China Guangdong Nuclear Power Holding, the smaller of the nation's two dominant nuclear energy producers, has agreed to develop a large plant in Anhui province to meet growing demand for clean power in the local market and in Shanghai.
The company said it had signed a framework deal with Shanghai power and natural gas supplier Shenergy, Anhui Energy Group and Shanghai Electric Power on the project's construction in Wuhu city.
It did not give details but Anhui Commercial Daily cited Anhui Energy sources as saying the project would consist of four 1,000 megawatt generators, two in each of two phases of development.
The first phase will be 51 per cent owned by China Guangdong Nuclear, 20 per cent by Shanghai-listed Shenergy, 15 per cent by Anhui Energy Group, the parent of Shenzhen-listed power producer Anhui Wenergy and 14 per cent by Shanghai-listed utility Shanghai Electric Power.
The project will be part of China's plan to boost its nuclear power capacity to 40,000 MW by 2020 from 6,850 MW at the end of last year.
The first phase is estimated to cost 23.4 billion yuan and may come on stream in 2015, according to a preliminary feasibility study by the Anhui government. This implies a per-MW cost of US$1.5 million, about three times that of a typical coal-fired plant.
Despite high construction and depreciation expenses, fuel costs at nuclear plants are much lower, with uranium making up only 10 per cent of their operating costs compared with 60 per cent for coal-fired plants.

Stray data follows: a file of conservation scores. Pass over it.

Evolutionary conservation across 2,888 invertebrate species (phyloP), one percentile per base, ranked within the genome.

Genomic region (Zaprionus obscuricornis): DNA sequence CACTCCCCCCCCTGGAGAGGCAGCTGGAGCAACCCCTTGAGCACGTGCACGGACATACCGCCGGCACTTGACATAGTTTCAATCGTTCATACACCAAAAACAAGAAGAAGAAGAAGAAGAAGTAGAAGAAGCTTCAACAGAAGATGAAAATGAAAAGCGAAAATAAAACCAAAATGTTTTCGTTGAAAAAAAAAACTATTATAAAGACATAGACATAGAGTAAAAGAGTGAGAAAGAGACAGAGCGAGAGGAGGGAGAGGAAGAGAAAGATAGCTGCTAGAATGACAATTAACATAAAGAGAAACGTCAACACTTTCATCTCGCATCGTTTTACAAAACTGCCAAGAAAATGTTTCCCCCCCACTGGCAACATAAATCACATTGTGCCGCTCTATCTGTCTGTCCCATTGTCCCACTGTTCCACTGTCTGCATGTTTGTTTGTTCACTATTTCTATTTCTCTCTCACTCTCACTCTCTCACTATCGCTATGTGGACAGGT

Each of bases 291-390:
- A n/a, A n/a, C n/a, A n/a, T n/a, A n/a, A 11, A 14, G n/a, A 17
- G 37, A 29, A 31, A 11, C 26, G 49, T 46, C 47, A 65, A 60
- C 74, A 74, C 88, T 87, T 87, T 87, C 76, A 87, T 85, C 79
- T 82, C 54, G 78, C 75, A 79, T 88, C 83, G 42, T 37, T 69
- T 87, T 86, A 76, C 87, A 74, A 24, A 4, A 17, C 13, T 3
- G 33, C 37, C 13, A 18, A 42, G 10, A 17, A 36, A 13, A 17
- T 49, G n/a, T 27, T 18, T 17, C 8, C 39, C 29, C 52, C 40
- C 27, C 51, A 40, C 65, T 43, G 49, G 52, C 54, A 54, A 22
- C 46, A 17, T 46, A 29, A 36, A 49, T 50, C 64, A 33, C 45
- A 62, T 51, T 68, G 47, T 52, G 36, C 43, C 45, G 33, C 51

Half of the power to be generated by the Wuhu plant will be distributed locally, with the rest going to Shanghai as part of a programme aimed at transmitting power from energy-rich Anhui province to the densely populated Shanghai market.
Coal-rich Anhui supplies about 75 per cent of its output to neighbouring regions. As coal-fired and limited hydropower plants supply 95 per cent of China's energy needs, the country relies on nuclear power to stem growing air pollution.
China Guangdong Nuclear has signed a framework agreement to buy nuclear islands equipment from Hong Kong-listed Shanghai Electric Group for the proposed plant.
No financial details of the deal were released. The equipment will be based on CPR1000 technology, a so-called 2.5-generation technique developed by mainland engineers based on overseas second-generation technology.